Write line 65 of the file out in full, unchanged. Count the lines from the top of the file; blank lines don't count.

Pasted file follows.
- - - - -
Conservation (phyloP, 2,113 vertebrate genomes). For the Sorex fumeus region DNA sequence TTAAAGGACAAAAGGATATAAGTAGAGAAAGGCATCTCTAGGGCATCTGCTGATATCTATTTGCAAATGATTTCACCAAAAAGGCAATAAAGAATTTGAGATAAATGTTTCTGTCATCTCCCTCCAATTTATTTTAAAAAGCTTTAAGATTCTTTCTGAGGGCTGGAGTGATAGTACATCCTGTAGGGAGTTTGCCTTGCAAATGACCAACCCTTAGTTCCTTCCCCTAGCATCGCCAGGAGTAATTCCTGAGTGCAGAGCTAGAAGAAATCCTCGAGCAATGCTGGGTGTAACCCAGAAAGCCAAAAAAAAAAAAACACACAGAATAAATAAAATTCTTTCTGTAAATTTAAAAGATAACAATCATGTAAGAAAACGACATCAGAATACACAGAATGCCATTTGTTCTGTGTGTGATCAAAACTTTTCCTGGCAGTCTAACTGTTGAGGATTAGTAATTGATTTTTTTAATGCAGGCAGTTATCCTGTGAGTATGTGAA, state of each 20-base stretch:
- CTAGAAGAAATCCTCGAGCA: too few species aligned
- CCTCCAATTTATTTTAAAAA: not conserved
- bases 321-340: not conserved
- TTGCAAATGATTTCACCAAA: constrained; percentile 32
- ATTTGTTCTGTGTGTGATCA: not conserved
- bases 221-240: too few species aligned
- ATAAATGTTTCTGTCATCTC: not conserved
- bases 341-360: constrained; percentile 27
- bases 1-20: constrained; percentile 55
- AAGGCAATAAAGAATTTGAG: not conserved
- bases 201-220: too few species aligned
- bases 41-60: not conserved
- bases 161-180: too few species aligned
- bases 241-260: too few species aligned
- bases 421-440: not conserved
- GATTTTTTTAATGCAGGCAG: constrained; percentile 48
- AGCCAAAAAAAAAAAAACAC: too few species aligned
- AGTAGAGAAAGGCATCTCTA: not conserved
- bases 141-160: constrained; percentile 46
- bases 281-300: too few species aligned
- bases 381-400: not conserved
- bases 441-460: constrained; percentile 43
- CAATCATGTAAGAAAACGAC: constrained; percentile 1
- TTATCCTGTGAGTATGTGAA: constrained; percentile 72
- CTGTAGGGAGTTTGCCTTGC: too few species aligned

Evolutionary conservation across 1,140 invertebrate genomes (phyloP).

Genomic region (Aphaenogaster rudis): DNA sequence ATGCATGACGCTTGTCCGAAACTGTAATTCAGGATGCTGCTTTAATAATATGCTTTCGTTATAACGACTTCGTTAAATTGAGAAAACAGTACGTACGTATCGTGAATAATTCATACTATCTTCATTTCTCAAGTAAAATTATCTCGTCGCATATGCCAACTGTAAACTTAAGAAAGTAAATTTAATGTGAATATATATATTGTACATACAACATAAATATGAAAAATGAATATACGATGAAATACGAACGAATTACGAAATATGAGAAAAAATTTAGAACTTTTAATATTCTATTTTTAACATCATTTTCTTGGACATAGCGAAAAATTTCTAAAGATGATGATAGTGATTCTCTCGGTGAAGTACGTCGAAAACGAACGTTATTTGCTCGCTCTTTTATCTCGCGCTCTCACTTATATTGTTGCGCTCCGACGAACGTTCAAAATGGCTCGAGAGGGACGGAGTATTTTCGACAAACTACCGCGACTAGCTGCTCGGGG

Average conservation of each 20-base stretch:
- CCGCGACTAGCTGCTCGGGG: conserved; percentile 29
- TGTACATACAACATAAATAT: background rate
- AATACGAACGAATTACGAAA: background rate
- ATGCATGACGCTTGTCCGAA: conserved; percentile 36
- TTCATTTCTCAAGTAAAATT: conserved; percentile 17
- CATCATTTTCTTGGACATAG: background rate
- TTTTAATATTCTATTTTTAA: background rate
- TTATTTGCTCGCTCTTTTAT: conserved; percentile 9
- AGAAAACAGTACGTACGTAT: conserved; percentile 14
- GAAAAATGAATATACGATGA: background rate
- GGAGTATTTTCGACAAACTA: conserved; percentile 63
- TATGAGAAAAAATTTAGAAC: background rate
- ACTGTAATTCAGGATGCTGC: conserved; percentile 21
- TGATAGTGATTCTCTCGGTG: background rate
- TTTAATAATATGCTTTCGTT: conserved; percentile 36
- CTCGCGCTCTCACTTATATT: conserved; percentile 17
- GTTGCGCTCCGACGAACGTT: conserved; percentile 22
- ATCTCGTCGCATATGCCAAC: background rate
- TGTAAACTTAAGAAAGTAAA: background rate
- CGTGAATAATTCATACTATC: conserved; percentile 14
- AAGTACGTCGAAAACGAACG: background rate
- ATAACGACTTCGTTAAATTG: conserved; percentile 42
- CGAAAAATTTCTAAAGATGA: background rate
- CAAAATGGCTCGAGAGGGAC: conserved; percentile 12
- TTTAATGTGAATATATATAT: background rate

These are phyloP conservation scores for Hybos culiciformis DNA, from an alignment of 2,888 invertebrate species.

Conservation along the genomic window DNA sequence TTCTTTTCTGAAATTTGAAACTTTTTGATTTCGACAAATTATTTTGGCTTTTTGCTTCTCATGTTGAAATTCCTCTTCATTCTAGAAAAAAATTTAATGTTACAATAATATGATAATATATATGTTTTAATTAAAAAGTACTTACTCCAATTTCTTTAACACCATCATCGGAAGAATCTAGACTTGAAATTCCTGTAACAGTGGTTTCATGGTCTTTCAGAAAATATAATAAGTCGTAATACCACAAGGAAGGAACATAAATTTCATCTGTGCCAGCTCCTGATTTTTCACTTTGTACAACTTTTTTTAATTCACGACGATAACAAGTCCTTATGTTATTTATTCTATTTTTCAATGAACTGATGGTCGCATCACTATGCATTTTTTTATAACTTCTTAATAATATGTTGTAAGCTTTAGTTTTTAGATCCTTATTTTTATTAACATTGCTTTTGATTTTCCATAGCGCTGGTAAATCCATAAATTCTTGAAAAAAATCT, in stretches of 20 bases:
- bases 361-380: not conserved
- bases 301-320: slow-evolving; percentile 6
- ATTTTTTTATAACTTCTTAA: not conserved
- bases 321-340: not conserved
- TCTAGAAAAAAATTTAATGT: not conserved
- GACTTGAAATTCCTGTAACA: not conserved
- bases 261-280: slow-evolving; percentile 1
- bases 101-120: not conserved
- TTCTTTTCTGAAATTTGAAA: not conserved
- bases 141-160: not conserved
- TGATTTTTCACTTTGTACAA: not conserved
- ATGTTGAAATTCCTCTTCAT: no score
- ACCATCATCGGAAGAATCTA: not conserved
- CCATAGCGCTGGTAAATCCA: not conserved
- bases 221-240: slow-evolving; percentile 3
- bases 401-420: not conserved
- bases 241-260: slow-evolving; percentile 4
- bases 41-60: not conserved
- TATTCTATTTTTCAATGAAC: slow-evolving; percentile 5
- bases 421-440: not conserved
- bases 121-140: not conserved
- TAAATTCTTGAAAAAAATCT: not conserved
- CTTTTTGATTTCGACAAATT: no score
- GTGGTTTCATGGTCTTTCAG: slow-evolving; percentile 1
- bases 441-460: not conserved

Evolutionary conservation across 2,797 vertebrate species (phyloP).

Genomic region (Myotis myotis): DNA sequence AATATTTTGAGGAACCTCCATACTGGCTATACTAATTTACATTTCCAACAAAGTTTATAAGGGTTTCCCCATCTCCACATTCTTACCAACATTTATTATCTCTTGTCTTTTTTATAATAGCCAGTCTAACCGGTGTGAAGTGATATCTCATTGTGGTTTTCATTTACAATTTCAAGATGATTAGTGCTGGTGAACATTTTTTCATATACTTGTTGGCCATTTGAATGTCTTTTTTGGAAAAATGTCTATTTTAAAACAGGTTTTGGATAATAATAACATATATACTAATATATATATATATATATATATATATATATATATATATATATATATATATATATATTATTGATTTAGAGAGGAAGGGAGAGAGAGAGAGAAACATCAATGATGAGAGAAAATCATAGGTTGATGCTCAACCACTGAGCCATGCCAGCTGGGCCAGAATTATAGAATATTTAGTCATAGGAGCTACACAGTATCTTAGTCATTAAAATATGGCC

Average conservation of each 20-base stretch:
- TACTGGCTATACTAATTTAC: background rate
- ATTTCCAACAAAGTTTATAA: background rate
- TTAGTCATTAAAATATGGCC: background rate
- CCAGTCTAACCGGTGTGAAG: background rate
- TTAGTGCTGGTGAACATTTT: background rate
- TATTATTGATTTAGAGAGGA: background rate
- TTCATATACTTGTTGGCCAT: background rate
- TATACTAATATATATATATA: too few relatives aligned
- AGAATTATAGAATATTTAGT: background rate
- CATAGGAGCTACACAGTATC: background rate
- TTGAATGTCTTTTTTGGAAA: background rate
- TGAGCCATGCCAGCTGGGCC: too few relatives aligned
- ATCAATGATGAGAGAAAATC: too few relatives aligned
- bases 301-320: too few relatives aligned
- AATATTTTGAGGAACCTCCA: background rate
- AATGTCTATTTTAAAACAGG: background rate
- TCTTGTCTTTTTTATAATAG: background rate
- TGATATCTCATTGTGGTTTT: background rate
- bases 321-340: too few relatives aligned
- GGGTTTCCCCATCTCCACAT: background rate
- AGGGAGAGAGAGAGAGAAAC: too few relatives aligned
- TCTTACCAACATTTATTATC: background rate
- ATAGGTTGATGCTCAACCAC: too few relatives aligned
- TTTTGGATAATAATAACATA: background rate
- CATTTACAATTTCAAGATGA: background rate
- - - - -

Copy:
- TTCTTTTCTGAAATTTGAAA: not conserved